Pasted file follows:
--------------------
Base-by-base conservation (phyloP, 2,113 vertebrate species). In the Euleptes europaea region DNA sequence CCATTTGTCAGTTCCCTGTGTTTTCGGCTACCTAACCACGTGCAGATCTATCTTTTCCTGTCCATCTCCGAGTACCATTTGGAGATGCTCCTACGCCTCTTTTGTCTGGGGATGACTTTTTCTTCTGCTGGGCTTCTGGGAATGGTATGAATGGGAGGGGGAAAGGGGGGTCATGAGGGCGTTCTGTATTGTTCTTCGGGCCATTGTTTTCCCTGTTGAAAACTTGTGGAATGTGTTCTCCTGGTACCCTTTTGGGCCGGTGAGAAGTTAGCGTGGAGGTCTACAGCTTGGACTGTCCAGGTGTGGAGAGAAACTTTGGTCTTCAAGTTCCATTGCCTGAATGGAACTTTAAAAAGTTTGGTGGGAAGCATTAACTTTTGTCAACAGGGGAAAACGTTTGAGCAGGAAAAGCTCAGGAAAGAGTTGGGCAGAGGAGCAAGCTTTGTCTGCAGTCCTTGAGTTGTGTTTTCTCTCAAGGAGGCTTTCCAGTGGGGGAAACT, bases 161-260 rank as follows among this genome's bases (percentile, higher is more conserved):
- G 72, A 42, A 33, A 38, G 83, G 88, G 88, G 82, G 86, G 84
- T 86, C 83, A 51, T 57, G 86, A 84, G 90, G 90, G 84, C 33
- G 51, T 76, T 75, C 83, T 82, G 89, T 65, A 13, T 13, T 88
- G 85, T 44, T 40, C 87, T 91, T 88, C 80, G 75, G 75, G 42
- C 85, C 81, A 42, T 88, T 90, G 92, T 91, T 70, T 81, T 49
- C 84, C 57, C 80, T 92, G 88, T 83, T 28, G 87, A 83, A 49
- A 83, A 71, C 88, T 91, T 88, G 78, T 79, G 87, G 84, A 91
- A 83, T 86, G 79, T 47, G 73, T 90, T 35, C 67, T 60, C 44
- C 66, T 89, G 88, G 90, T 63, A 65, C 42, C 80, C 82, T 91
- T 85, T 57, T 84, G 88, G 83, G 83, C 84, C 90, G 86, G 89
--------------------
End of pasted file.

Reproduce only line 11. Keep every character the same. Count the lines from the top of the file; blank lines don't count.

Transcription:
- T 85, T 57, T 84, G 88, G 83, G 83, C 84, C 90, G 86, G 89